You don’t have to be a busy professional to take advantage of the advice productivity gurus have to offer. Often, their advice can just as easily be applied to college studies, allowing students to improve their time management skills, get organized, and even get more out of class. Even better, mastering some of these habits now will help you out in the working world later on.
Here are a few great ideas from the experts for boosting your productivity as a student.
Craig Jarrow: “Sometimes it’s not what you do, but what you stop doing.”
Think because you’re not a big procrastinator that you aren’t wasting time and getting less done than you might otherwise? Craig Jarrow thinks so. He lists dozens of common ways most of us waste time every day, from getting stuck in traffic to spending too much time emailing back and forth. He suggests that it isn’t what you start doing but all the things that you stop doing that will have the biggest impact on your productivity.
Many of the biggest culprits he singles out are things that online students especially may find themselves prone to doing (getting caught up with email, surfing the web, spending too much time on social media, reading entertainment news), so take a look at his suggestions and see if there’s anything you can stop doing today that will have an immediate impact on your ability to get more done in a day.
David Allen: “Pay attention to what has your attention.”
You can’t or won’t get much done if your head isn’t in the game. David Allen says that this is why it’s critical to deal with these issues that are taking up your valuable attention instead of trying to just work around them.
Even if it’s just for 10 minutes, give your focus to whatever really has your attention, at least enough to get it to a place where you can think about other things. Sometimes that will mean simply creating a plan of action. Other times, you’ll just need to tackle that task first. Once it’s no longer vying for your attention you can better focus on your online course and will be able to complete your assignments much more efficiently.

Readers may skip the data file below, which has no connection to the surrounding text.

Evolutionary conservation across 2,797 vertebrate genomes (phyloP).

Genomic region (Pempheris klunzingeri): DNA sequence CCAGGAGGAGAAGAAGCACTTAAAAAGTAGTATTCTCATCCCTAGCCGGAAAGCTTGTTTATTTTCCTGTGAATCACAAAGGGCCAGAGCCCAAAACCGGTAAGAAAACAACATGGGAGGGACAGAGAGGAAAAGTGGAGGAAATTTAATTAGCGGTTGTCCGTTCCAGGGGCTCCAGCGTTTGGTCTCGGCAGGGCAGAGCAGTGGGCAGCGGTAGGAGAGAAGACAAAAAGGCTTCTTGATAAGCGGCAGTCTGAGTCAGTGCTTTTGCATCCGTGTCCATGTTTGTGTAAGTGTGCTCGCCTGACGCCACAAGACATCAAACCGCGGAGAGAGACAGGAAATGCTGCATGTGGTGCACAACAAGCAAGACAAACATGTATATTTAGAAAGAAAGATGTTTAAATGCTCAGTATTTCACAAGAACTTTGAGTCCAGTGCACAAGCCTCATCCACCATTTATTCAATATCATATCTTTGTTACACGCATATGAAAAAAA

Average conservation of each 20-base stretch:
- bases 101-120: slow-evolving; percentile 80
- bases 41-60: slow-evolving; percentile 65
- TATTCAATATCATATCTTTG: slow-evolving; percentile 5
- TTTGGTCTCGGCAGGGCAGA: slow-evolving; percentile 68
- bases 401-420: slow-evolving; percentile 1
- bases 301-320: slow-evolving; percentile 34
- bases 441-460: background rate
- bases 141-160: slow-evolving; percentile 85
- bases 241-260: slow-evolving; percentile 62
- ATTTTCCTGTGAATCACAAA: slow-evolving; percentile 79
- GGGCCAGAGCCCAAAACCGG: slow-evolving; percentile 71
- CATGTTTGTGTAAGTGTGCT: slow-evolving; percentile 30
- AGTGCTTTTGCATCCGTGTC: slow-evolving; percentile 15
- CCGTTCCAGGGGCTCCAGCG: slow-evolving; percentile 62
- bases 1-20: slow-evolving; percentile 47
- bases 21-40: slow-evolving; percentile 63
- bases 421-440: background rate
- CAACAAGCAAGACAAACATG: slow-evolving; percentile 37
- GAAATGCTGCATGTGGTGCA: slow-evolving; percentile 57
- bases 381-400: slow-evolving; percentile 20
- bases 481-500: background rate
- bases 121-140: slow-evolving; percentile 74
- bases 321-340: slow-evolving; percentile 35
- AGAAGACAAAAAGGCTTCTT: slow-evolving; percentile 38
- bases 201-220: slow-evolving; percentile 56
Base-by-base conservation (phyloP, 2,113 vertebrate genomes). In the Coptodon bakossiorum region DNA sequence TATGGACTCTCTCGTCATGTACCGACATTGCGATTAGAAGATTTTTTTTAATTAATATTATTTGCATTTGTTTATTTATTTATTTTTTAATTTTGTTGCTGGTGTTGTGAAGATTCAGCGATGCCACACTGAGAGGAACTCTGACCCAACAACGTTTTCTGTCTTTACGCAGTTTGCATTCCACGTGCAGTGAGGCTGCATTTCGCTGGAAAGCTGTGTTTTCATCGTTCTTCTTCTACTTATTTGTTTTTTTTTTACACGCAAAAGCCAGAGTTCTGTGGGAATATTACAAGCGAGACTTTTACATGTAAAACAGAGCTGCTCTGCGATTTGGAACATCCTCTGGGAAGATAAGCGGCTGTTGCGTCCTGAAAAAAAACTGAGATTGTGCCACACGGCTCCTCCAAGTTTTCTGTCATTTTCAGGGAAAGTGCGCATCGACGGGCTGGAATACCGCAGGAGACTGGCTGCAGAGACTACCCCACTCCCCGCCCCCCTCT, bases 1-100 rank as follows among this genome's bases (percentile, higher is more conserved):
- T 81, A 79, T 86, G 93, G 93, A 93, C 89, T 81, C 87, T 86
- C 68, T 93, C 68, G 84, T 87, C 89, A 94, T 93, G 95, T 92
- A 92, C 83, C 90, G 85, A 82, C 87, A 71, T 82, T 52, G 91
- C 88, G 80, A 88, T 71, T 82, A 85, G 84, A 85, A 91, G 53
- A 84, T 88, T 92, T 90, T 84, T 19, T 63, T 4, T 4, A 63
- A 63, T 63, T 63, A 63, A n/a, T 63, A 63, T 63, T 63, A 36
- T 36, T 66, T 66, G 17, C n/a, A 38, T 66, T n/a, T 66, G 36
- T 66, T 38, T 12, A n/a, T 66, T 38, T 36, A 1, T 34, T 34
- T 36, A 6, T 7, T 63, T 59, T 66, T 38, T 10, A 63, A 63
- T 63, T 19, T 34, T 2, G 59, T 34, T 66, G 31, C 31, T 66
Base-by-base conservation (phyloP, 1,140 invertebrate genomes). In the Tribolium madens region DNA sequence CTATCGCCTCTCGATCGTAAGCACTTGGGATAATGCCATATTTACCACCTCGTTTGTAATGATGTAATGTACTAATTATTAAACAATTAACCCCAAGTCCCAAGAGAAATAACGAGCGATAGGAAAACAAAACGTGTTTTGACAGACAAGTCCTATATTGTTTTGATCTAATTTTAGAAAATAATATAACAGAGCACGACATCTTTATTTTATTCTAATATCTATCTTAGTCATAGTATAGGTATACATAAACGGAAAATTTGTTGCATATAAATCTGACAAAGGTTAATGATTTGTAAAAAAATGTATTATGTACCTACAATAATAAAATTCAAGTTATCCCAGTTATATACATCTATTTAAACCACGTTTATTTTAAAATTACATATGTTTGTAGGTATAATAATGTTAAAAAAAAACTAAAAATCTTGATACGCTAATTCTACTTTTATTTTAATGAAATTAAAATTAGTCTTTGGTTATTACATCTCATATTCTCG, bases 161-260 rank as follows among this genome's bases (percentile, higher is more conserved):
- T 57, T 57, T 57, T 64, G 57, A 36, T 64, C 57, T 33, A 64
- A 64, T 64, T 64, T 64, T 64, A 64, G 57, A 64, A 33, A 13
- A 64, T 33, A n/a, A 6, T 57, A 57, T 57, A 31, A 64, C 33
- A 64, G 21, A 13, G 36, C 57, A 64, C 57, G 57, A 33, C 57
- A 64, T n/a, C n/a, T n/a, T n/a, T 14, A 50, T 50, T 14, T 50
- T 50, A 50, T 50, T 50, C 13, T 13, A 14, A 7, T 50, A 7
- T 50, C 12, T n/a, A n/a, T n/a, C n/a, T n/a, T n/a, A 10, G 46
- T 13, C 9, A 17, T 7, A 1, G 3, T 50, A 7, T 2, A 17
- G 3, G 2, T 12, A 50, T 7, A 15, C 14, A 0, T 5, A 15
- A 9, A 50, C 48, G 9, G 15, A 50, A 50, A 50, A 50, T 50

Tim Ferris: “Focus on your most important one or two to-dos.”
Want to really buckle down and get some things done? Ferris suggests using an app like RescueTime to block all of your social media sites for about two hours each day and then focusing on your most important to-do items. Once the biggest and most important items (and perhaps those that you’re dreading the most) are checked off, everything else will seem like a breeze to accomplish.
This can be an especially useful strategy when you’re trying to write a paper or complete a big project as social sites are a common place to procrastinate when you need to tackle a task that seems so overwhelmingly large. Using this method, you’ll block your ability to procrastinate and will be able to break down your assignment into a few must-do items every day.
Stever Robbins: “How you take notes makes a big difference.”
Taking notes, whether from a book you’re reading or from a lecture, is a bit of an art. How you do it can have a big impact on how well you’re able to use those notes later on both to study and to accomplish tasks associated with them. So how do you get more out of your note-taking?
Robbins suggests taking notes on paper, not on a laptop as this helps with recall, especially if you transcribe the notes onto a computer later on. He also suggests that you create summaries of your notes and highlight them so that you can easily scan through your notes to find what you’re looking for later. Finally, create a system that works for you for organizing your notes, whether you simply put in them in a binder or use a tech tool like Evernote.
Michael Sliwinski: “Small rewards pay off in the long run – reward yourself often!”
Siliwinski is a proponent of a productivity method called “Unscheduling.” Using this method, you will divide your calendar into 30-minute slots and fill in only the things you “must” do (like class, meetings, workouts) and the things you want to reward yourself with (like watching a TV show, going for a walk, or getting a cup of coffee). All the other stuff is blank and you fill it in as you go. For your online courses, you can go through the syllabus and break down each of your assignments into smaller tasks that you can then schedule as must-dos.
One of the big perks of this method is that you ensure that you not only get the stuff you really need to get done accomplished but you also always make time to reward yourself and use your time to do things you want to do. Even better, if you combine this with the Pomodoro Technique as he does (for every 25 minutes of work you get 5 minutes of reward), your day will be a great balance of work and reward, keeping your productive and preventing boredom and burnout.